Gordon Brown got a relatively easy ride from Andrew Marr –
and no challenge to his various assertions. But he did smile a lot.

The Prime Minister made the following assertions while being interviewed by Andrew Marr on the BBC this morning:

1. As many migrants have gone to work in Europe as have come here. (Sounds wrong to me, I will be checking the statistic).
2. ‘Capping immigration won’t work by profession’. A lie: this system is used in Australia and works near-perfectly.
3. We are a tolerant and diverse nation. The ‘worm’ on our screens during the TV debate showed he is quite mistaken about this.

4. ‘(The TV debates) are not an X-Factor show’. The surge in support for Nick Clegg would suggest that this is exactly what it is.
5. The Conservatives will take £6 billion out of the economy. How does he know and where did he get the number from? Gordon has yet to give any answer on this.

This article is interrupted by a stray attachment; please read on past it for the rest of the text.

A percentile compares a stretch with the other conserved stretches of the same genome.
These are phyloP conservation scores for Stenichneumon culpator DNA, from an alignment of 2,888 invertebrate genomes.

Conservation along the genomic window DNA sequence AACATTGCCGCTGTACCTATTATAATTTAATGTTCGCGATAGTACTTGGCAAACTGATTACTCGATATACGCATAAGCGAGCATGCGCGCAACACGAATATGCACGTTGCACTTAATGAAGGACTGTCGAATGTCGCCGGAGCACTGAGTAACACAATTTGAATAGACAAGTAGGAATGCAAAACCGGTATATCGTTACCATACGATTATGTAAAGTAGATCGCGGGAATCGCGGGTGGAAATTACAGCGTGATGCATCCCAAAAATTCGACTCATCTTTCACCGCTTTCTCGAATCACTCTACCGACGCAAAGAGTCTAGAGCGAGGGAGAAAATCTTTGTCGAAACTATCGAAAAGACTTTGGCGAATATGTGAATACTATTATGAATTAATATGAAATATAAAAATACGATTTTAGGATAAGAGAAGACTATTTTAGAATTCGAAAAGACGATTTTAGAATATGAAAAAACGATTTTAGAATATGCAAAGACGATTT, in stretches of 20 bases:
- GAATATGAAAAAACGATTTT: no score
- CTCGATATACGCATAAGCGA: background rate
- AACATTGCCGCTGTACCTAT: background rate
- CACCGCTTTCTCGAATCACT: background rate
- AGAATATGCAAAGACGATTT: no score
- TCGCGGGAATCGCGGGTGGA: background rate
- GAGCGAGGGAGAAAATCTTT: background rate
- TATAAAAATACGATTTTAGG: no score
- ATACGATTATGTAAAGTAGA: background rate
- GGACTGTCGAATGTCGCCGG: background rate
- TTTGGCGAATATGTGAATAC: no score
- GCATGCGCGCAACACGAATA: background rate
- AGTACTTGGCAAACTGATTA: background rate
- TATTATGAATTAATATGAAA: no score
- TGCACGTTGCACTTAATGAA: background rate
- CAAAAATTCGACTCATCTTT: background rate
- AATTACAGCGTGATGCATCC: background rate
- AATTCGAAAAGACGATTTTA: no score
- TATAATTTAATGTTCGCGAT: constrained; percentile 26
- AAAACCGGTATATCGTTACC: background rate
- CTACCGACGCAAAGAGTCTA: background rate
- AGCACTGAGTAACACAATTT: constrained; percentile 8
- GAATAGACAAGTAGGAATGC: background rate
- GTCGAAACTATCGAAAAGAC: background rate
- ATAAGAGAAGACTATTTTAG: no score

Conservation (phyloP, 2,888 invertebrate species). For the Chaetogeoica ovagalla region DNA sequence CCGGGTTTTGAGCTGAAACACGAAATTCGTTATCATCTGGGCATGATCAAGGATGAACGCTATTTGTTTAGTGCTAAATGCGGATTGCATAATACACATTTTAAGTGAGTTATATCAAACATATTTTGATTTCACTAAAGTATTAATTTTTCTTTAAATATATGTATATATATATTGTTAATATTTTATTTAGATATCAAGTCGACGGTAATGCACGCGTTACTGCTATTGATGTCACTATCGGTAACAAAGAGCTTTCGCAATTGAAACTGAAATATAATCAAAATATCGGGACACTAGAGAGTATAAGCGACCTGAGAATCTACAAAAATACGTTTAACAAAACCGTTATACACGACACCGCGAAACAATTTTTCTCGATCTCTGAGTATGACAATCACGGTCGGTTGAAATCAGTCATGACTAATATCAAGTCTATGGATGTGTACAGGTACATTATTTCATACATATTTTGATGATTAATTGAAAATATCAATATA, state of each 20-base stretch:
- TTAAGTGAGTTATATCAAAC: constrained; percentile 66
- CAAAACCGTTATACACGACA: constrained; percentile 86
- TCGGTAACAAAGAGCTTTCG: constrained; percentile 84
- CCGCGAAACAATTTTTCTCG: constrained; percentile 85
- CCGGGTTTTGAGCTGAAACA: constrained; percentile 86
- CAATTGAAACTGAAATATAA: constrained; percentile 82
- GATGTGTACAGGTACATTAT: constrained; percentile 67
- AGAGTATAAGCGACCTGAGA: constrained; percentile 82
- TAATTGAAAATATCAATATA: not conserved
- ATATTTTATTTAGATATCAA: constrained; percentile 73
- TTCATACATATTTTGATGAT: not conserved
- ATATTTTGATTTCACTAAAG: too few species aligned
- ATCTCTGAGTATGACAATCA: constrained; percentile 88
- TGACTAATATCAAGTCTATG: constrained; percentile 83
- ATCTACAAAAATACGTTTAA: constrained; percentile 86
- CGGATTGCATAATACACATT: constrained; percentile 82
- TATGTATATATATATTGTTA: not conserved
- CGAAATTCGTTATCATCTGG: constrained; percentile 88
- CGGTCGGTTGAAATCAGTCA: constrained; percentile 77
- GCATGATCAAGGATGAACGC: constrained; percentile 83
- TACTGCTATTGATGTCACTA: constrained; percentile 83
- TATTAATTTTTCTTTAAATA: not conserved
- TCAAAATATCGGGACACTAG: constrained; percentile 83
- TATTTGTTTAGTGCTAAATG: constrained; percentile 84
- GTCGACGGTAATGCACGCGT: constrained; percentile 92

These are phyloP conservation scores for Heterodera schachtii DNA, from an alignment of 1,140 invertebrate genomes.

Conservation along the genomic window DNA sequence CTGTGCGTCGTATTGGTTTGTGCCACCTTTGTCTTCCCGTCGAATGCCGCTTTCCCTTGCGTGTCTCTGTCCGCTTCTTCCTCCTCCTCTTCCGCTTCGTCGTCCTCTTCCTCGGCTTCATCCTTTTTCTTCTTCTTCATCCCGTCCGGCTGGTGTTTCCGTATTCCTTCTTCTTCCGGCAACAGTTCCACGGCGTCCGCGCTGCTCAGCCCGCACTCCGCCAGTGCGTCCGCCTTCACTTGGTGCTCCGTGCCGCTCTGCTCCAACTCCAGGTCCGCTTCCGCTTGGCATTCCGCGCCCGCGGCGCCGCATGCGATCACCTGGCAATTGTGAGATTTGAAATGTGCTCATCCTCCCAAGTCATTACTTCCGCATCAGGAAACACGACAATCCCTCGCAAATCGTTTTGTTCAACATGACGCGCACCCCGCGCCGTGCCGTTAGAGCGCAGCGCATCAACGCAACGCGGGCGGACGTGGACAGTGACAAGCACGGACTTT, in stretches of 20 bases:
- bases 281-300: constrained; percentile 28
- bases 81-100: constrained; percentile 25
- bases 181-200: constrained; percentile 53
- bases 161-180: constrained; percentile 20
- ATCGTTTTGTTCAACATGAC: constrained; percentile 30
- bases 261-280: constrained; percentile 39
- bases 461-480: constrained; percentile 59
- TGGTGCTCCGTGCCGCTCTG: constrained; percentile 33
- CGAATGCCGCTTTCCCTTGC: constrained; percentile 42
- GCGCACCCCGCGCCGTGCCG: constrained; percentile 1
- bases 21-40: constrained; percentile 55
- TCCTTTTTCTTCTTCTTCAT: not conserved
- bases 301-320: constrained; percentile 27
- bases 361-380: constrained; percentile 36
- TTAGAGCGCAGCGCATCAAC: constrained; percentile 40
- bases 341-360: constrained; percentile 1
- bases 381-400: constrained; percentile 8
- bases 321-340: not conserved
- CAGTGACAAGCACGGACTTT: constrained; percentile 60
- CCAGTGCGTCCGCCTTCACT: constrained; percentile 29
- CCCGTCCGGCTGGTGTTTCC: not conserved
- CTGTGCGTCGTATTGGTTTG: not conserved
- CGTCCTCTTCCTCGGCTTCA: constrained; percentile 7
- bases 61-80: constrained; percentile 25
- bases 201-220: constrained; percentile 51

6. The banks’ behaviour suggests moral bankruptcy. And that of politicians doesn’t?
7.’I don’t dislike David Cameron’. An outright lie: he cannot stand the man.
8. ‘I’ve always been determined to do the best I can for the armed forces.’ A lie. The Slog was the first to prove this on March 6th 2010: it was a lie then, and it’s a lie now.
9. ‘The question of whether I could work with Nick Clegg is a side-issue’. There isn’t a single opinion poll anywhere supporting this view, and I’ve yet to meet any UK resident who agrees with it.
10. ‘I’ve made the right judgements on the big calls’. Gold, the FSA, the 2007 budget, Northern Rock, the election that never was, the 10% tax rate….how long have you got?
11. ‘I changed my mind about electoral reform because of the expenses scandal’. Why? That’s like me changing my mind about which way to vote based on the barometric pressure.

Andrew Marr got nothing out of of this profoundly secretive and evasive liar – but he did demonstrate again the obvious nature of Brown’s character. Actually, that’s not entirely fair: he got one thing out of him in just over half an hour: that he would like to serve for the next five years as Prime Minister. Sadly for him, Nick Clegg thinks the right number is about five minutes.

I’ll write later about other aspects and Freudian slips once I’ve checked some facts and made some calls.